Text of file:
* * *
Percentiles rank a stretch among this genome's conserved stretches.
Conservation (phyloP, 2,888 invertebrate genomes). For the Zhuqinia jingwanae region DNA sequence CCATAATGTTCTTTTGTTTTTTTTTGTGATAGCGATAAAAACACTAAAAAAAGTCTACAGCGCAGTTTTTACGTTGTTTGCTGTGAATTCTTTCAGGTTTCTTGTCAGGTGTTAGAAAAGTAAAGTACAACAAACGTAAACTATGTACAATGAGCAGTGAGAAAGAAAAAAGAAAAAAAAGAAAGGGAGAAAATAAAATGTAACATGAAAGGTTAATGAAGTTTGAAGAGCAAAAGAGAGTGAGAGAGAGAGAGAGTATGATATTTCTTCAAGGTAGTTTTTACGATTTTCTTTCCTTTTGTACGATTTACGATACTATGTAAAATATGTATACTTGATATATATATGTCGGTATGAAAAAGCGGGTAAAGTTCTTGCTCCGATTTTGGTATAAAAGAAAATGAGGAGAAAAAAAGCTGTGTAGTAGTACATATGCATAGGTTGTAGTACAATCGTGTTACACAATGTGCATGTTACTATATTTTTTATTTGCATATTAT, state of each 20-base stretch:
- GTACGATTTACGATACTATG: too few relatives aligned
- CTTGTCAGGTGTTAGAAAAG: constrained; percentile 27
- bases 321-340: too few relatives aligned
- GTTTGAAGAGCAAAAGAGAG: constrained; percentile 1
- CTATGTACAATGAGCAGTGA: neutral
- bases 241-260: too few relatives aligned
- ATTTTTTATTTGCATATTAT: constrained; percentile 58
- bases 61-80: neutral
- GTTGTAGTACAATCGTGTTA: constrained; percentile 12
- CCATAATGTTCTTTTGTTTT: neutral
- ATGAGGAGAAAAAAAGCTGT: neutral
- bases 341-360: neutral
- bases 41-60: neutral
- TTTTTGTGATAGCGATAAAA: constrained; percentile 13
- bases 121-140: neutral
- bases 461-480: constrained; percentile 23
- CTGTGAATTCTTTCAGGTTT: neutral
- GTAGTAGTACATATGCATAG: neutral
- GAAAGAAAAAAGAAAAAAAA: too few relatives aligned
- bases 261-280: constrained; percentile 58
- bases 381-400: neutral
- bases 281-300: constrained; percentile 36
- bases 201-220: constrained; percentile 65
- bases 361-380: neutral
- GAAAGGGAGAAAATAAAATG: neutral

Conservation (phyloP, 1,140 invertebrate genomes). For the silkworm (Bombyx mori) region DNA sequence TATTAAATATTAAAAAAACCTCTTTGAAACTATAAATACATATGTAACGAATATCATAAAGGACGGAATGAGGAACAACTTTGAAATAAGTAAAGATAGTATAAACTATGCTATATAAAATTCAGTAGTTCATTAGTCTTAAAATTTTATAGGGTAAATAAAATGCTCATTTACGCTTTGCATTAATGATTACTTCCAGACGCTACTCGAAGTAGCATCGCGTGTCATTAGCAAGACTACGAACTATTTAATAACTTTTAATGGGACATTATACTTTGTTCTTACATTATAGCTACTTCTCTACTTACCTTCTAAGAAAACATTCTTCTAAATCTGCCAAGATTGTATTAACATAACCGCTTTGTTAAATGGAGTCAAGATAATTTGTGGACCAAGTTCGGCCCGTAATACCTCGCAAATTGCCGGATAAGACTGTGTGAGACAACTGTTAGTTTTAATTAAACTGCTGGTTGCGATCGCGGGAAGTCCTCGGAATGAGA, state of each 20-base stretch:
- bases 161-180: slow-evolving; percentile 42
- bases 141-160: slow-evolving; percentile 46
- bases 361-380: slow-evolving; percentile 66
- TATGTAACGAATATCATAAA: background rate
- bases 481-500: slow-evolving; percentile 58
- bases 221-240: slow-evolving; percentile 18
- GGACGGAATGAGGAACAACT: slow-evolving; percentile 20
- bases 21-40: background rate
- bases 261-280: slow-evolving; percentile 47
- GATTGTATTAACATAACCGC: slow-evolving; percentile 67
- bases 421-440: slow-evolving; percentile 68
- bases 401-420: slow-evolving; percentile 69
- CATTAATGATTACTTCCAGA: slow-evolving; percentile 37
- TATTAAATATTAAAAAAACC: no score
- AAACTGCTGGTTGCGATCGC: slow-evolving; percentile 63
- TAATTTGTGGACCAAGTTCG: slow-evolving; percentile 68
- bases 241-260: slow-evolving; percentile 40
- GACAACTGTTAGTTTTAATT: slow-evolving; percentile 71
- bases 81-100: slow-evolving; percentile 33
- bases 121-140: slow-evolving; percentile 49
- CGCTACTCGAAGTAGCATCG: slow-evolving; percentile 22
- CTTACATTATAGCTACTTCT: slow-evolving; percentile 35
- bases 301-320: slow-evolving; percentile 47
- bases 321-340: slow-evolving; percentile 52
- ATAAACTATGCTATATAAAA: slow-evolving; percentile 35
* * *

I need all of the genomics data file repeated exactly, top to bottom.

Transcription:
Percentiles rank a stretch among this genome's conserved stretches.
Conservation (phyloP, 2,888 invertebrate genomes). For the Zhuqinia jingwanae region DNA sequence CCATAATGTTCTTTTGTTTTTTTTTGTGATAGCGATAAAAACACTAAAAAAAGTCTACAGCGCAGTTTTTACGTTGTTTGCTGTGAATTCTTTCAGGTTTCTTGTCAGGTGTTAGAAAAGTAAAGTACAACAAACGTAAACTATGTACAATGAGCAGTGAGAAAGAAAAAAGAAAAAAAAGAAAGGGAGAAAATAAAATGTAACATGAAAGGTTAATGAAGTTTGAAGAGCAAAAGAGAGTGAGAGAGAGAGAGAGTATGATATTTCTTCAAGGTAGTTTTTACGATTTTCTTTCCTTTTGTACGATTTACGATACTATGTAAAATATGTATACTTGATATATATATGTCGGTATGAAAAAGCGGGTAAAGTTCTTGCTCCGATTTTGGTATAAAAGAAAATGAGGAGAAAAAAAGCTGTGTAGTAGTACATATGCATAGGTTGTAGTACAATCGTGTTACACAATGTGCATGTTACTATATTTTTTATTTGCATATTAT, state of each 20-base stretch:
- GTACGATTTACGATACTATG: too few relatives aligned
- CTTGTCAGGTGTTAGAAAAG: constrained; percentile 27
- bases 321-340: too few relatives aligned
- GTTTGAAGAGCAAAAGAGAG: constrained; percentile 1
- CTATGTACAATGAGCAGTGA: neutral
- bases 241-260: too few relatives aligned
- ATTTTTTATTTGCATATTAT: constrained; percentile 58
- bases 61-80: neutral
- GTTGTAGTACAATCGTGTTA: constrained; percentile 12
- CCATAATGTTCTTTTGTTTT: neutral
- ATGAGGAGAAAAAAAGCTGT: neutral
- bases 341-360: neutral
- bases 41-60: neutral
- TTTTTGTGATAGCGATAAAA: constrained; percentile 13
- bases 121-140: neutral
- bases 461-480: constrained; percentile 23
- CTGTGAATTCTTTCAGGTTT: neutral
- GTAGTAGTACATATGCATAG: neutral
- GAAAGAAAAAAGAAAAAAAA: too few relatives aligned
- bases 261-280: constrained; percentile 58
- bases 381-400: neutral
- bases 281-300: constrained; percentile 36
- bases 201-220: constrained; percentile 65
- bases 361-380: neutral
- GAAAGGGAGAAAATAAAATG: neutral

Conservation (phyloP, 1,140 invertebrate genomes). For the silkworm (Bombyx mori) region DNA sequence TATTAAATATTAAAAAAACCTCTTTGAAACTATAAATACATATGTAACGAATATCATAAAGGACGGAATGAGGAACAACTTTGAAATAAGTAAAGATAGTATAAACTATGCTATATAAAATTCAGTAGTTCATTAGTCTTAAAATTTTATAGGGTAAATAAAATGCTCATTTACGCTTTGCATTAATGATTACTTCCAGACGCTACTCGAAGTAGCATCGCGTGTCATTAGCAAGACTACGAACTATTTAATAACTTTTAATGGGACATTATACTTTGTTCTTACATTATAGCTACTTCTCTACTTACCTTCTAAGAAAACATTCTTCTAAATCTGCCAAGATTGTATTAACATAACCGCTTTGTTAAATGGAGTCAAGATAATTTGTGGACCAAGTTCGGCCCGTAATACCTCGCAAATTGCCGGATAAGACTGTGTGAGACAACTGTTAGTTTTAATTAAACTGCTGGTTGCGATCGCGGGAAGTCCTCGGAATGAGA, state of each 20-base stretch:
- bases 161-180: slow-evolving; percentile 42
- bases 141-160: slow-evolving; percentile 46
- bases 361-380: slow-evolving; percentile 66
- TATGTAACGAATATCATAAA: background rate
- bases 481-500: slow-evolving; percentile 58
- bases 221-240: slow-evolving; percentile 18
- GGACGGAATGAGGAACAACT: slow-evolving; percentile 20
- bases 21-40: background rate
- bases 261-280: slow-evolving; percentile 47
- GATTGTATTAACATAACCGC: slow-evolving; percentile 67
- bases 421-440: slow-evolving; percentile 68
- bases 401-420: slow-evolving; percentile 69
- CATTAATGATTACTTCCAGA: slow-evolving; percentile 37
- TATTAAATATTAAAAAAACC: no score
- AAACTGCTGGTTGCGATCGC: slow-evolving; percentile 63
- TAATTTGTGGACCAAGTTCG: slow-evolving; percentile 68
- bases 241-260: slow-evolving; percentile 40
- GACAACTGTTAGTTTTAATT: slow-evolving; percentile 71
- bases 81-100: slow-evolving; percentile 33
- bases 121-140: slow-evolving; percentile 49
- CGCTACTCGAAGTAGCATCG: slow-evolving; percentile 22
- CTTACATTATAGCTACTTCT: slow-evolving; percentile 35
- bases 301-320: slow-evolving; percentile 47
- bases 321-340: slow-evolving; percentile 52
- ATAAACTATGCTATATAAAA: slow-evolving; percentile 35